Wednesday, May 20, 2015

Word of the day: eremite

Back in high-school chorus days, my daughter and son were singing Randall Thompson’s setting of Robert Frost’s “Choose Something Like a Star”:

And steadfast as Keats’ Eremite,
Not even stooping from its sphere,
It asks a little of us here.
Someone piped up: “What’s Eremite?” And the teacher explained that it was an element Keats had discovered.

It could be that this teacher was passing on misinformation that had come his way. Or he could have been winging it. From what my children have told me, the second possibility sounds more likely. The teacher might have been working from so-called context clues: the poem’s reference to chemical elements (“Tell us what elements you blend“), perhaps the strange capital E (though it’s chemical symbols, not the names of elements, that begin with capitals). Either way, the teacher was leading a chorus in a song whose words he had not taken the time to understand. He had not practiced what I like to call defensive reading: reading that requires a sure grasp of details, because somebody might ask you a question.

Eremite of course has nothing to do with chemistry. Frost’s poem makes reference to John Keats’s sonnet “Bright Star” (one of my favorite poems of eros). The poem’s speaker wants to be both like a star and not like a star— as “stedfast” as a star, but not a solitary contemplative:
    Not in lone splendour hung aloft the night
And watching, with eternal lids apart,
    Like nature's patient, sleepless Eremite,
The moving waters at their priestlike task
    Of pure ablution round earth’s human
The speaker of “Bright Star” would prefer to be “still stedfast, still unchangeable” with his head resting on his beloved’s breast, where he can remain “Awake for ever in a sweet unrest” or swoon to death. What the speaker doesn’t want to be is alone. He doesn’t want to be an eremite. From Merriam-Webster:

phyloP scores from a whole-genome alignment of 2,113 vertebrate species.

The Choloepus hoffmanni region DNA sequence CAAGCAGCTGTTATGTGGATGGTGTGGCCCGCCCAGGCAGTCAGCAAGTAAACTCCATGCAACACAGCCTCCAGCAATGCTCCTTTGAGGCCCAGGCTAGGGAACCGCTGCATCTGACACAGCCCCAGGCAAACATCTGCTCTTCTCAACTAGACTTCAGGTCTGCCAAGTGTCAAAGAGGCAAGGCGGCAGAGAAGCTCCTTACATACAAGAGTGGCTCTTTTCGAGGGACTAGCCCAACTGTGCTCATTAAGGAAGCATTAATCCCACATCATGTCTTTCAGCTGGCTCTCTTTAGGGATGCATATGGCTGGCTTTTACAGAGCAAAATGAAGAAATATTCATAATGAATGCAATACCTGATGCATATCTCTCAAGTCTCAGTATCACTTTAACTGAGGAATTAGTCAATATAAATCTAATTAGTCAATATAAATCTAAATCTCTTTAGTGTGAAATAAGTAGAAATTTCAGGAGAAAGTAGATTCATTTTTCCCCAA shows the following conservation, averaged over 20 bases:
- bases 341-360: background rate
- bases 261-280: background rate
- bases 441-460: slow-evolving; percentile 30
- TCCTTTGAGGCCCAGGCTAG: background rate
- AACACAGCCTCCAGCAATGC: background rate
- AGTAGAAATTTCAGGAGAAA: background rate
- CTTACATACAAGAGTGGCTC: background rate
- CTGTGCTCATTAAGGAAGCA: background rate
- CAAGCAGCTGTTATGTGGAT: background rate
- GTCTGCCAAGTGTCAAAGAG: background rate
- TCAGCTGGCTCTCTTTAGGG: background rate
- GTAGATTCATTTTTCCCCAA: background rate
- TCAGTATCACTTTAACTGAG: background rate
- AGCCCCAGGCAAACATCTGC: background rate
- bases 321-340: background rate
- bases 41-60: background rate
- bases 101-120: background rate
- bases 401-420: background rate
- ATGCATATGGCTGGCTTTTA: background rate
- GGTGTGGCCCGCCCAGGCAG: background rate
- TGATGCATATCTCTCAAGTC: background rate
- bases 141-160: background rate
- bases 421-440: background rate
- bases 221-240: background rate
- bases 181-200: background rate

noun er·e·mite \ˈer-ə-ˌmīt\
: hermit; especially : a religious recluse
The only good response when a student asks a question that the teacher cannot answer is something along these lines: “That’s a good question. We should know that, shouldn’t we? Let me see what I can find out.” Sending the question-asker in search of the answer teaches students that they’re better off not asking questions. Offering to find out is an appropriate combination of curiosity and humility. Nobody knows everything. But yes, the curiosity that might prompt a search for keats eremite should have been there to begin with.

I wish the question-asker in my children’s story had followed up the malarkey about a scientific discovery by asking, “Keats who?”

Related reading
Keats’s “Bright Star” : Frost’s “Choose Something Like a Star” : Randall Thompson’s setting of Frost’s poem

comments: 4

Chris said...

"Eremite" should have promise as the trade name for a kind of construction material capable of completely isolating the purchaser from the outside world. I might invest in a few panels myself.

I love the adjective "eremetical."

Anonymous said...

The eerie mite refused itself to recuse,
And the recluse spider was forced to choose
Between Keats' blues beats and Frost's cues tossed,
Like a salad of green words properly tossed
Down with Keats' scotch and Frost's chilled gin
Which makes insects rhyme like a Mickey {Michael) Finn.
Many's a good question, but what the hell,
Better off with some question not asked too well.
Cheers and bottoms down.

Frex said...

This so made me laugh, the picture of Keats at his chemistry workbench...
But then, being curious, I googled "Keats chemist" and by gum!
He was one!

Or an apothecary, anyway, which is close.
[Per the British Library:]

You knew that, eh?
I didn't.
And did the teacher who said Keats discovered the element of Eremite?
Either way, it was a funny lie.

Michael Leddy said...

Chris, your flight of imagination made me smile.

Anon., likewise.

Fresca, I think of Keats and medicine, but yes, apothecary too. I doubt the teacher knew Keats’s background. Maybe we should think of eremite as an element Frost discovered — in Keats’s poem. :)